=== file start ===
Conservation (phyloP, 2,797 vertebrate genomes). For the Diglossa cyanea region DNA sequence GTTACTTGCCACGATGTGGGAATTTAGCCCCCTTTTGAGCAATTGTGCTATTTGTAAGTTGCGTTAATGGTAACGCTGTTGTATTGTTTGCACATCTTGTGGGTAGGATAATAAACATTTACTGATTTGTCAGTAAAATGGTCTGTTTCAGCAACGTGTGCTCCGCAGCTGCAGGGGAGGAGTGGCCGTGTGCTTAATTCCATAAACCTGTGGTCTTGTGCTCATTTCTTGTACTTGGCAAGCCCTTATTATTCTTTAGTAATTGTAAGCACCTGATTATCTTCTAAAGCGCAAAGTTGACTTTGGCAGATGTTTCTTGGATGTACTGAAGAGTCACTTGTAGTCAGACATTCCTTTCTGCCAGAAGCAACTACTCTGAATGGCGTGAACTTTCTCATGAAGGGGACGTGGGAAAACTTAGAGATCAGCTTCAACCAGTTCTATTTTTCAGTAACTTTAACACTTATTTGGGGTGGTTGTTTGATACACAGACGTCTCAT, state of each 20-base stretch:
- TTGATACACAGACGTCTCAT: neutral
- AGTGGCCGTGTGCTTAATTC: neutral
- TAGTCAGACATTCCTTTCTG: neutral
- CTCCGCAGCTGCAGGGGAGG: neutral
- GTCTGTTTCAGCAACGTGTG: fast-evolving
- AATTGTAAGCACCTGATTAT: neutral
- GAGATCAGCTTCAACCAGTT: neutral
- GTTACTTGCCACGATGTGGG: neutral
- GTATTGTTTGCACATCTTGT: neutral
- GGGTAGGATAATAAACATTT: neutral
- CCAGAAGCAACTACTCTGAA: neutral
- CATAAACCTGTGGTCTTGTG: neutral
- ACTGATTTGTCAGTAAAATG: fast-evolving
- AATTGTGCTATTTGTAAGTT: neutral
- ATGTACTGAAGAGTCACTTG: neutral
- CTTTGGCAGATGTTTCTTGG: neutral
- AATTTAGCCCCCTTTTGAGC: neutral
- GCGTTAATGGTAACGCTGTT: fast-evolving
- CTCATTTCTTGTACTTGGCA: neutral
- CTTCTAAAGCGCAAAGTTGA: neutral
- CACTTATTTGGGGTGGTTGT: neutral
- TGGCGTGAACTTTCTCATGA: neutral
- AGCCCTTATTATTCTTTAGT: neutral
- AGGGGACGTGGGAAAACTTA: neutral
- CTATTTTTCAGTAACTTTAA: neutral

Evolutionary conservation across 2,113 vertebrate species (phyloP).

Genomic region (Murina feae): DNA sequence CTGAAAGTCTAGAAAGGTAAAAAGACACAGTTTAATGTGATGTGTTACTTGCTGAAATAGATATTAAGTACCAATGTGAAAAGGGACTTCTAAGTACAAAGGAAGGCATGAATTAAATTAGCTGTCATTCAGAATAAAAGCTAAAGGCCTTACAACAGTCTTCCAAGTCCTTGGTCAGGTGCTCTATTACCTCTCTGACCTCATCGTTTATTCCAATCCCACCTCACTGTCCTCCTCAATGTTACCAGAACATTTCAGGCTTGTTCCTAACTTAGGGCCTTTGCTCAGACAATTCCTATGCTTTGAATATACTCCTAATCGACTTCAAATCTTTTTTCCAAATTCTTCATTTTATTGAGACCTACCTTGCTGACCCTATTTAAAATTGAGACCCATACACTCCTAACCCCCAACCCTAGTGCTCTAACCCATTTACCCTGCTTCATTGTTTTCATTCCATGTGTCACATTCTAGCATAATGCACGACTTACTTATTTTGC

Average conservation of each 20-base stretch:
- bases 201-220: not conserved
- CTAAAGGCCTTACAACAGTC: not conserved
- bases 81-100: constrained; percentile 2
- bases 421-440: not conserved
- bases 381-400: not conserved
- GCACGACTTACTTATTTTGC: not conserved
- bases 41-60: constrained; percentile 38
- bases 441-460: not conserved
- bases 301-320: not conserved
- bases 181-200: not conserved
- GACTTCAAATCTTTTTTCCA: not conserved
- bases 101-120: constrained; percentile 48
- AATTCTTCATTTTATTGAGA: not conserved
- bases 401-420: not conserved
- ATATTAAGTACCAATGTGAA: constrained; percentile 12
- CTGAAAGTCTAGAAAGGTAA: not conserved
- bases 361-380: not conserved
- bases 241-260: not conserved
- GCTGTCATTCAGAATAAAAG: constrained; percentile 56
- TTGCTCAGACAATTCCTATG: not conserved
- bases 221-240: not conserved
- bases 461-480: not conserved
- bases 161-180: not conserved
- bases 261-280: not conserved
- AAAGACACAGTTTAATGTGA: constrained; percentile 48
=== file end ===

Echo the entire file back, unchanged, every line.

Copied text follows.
Conservation (phyloP, 2,797 vertebrate genomes). For the Diglossa cyanea region DNA sequence GTTACTTGCCACGATGTGGGAATTTAGCCCCCTTTTGAGCAATTGTGCTATTTGTAAGTTGCGTTAATGGTAACGCTGTTGTATTGTTTGCACATCTTGTGGGTAGGATAATAAACATTTACTGATTTGTCAGTAAAATGGTCTGTTTCAGCAACGTGTGCTCCGCAGCTGCAGGGGAGGAGTGGCCGTGTGCTTAATTCCATAAACCTGTGGTCTTGTGCTCATTTCTTGTACTTGGCAAGCCCTTATTATTCTTTAGTAATTGTAAGCACCTGATTATCTTCTAAAGCGCAAAGTTGACTTTGGCAGATGTTTCTTGGATGTACTGAAGAGTCACTTGTAGTCAGACATTCCTTTCTGCCAGAAGCAACTACTCTGAATGGCGTGAACTTTCTCATGAAGGGGACGTGGGAAAACTTAGAGATCAGCTTCAACCAGTTCTATTTTTCAGTAACTTTAACACTTATTTGGGGTGGTTGTTTGATACACAGACGTCTCAT, state of each 20-base stretch:
- TTGATACACAGACGTCTCAT: neutral
- AGTGGCCGTGTGCTTAATTC: neutral
- TAGTCAGACATTCCTTTCTG: neutral
- CTCCGCAGCTGCAGGGGAGG: neutral
- GTCTGTTTCAGCAACGTGTG: fast-evolving
- AATTGTAAGCACCTGATTAT: neutral
- GAGATCAGCTTCAACCAGTT: neutral
- GTTACTTGCCACGATGTGGG: neutral
- GTATTGTTTGCACATCTTGT: neutral
- GGGTAGGATAATAAACATTT: neutral
- CCAGAAGCAACTACTCTGAA: neutral
- CATAAACCTGTGGTCTTGTG: neutral
- ACTGATTTGTCAGTAAAATG: fast-evolving
- AATTGTGCTATTTGTAAGTT: neutral
- ATGTACTGAAGAGTCACTTG: neutral
- CTTTGGCAGATGTTTCTTGG: neutral
- AATTTAGCCCCCTTTTGAGC: neutral
- GCGTTAATGGTAACGCTGTT: fast-evolving
- CTCATTTCTTGTACTTGGCA: neutral
- CTTCTAAAGCGCAAAGTTGA: neutral
- CACTTATTTGGGGTGGTTGT: neutral
- TGGCGTGAACTTTCTCATGA: neutral
- AGCCCTTATTATTCTTTAGT: neutral
- AGGGGACGTGGGAAAACTTA: neutral
- CTATTTTTCAGTAACTTTAA: neutral

Evolutionary conservation across 2,113 vertebrate species (phyloP).

Genomic region (Murina feae): DNA sequence CTGAAAGTCTAGAAAGGTAAAAAGACACAGTTTAATGTGATGTGTTACTTGCTGAAATAGATATTAAGTACCAATGTGAAAAGGGACTTCTAAGTACAAAGGAAGGCATGAATTAAATTAGCTGTCATTCAGAATAAAAGCTAAAGGCCTTACAACAGTCTTCCAAGTCCTTGGTCAGGTGCTCTATTACCTCTCTGACCTCATCGTTTATTCCAATCCCACCTCACTGTCCTCCTCAATGTTACCAGAACATTTCAGGCTTGTTCCTAACTTAGGGCCTTTGCTCAGACAATTCCTATGCTTTGAATATACTCCTAATCGACTTCAAATCTTTTTTCCAAATTCTTCATTTTATTGAGACCTACCTTGCTGACCCTATTTAAAATTGAGACCCATACACTCCTAACCCCCAACCCTAGTGCTCTAACCCATTTACCCTGCTTCATTGTTTTCATTCCATGTGTCACATTCTAGCATAATGCACGACTTACTTATTTTGC

Average conservation of each 20-base stretch:
- bases 201-220: not conserved
- CTAAAGGCCTTACAACAGTC: not conserved
- bases 81-100: constrained; percentile 2
- bases 421-440: not conserved
- bases 381-400: not conserved
- GCACGACTTACTTATTTTGC: not conserved
- bases 41-60: constrained; percentile 38
- bases 441-460: not conserved
- bases 301-320: not conserved
- bases 181-200: not conserved
- GACTTCAAATCTTTTTTCCA: not conserved
- bases 101-120: constrained; percentile 48
- AATTCTTCATTTTATTGAGA: not conserved
- bases 401-420: not conserved
- ATATTAAGTACCAATGTGAA: constrained; percentile 12
- CTGAAAGTCTAGAAAGGTAA: not conserved
- bases 361-380: not conserved
- bases 241-260: not conserved
- GCTGTCATTCAGAATAAAAG: constrained; percentile 56
- TTGCTCAGACAATTCCTATG: not conserved
- bases 221-240: not conserved
- bases 461-480: not conserved
- bases 161-180: not conserved
- bases 261-280: not conserved
- AAAGACACAGTTTAATGTGA: constrained; percentile 48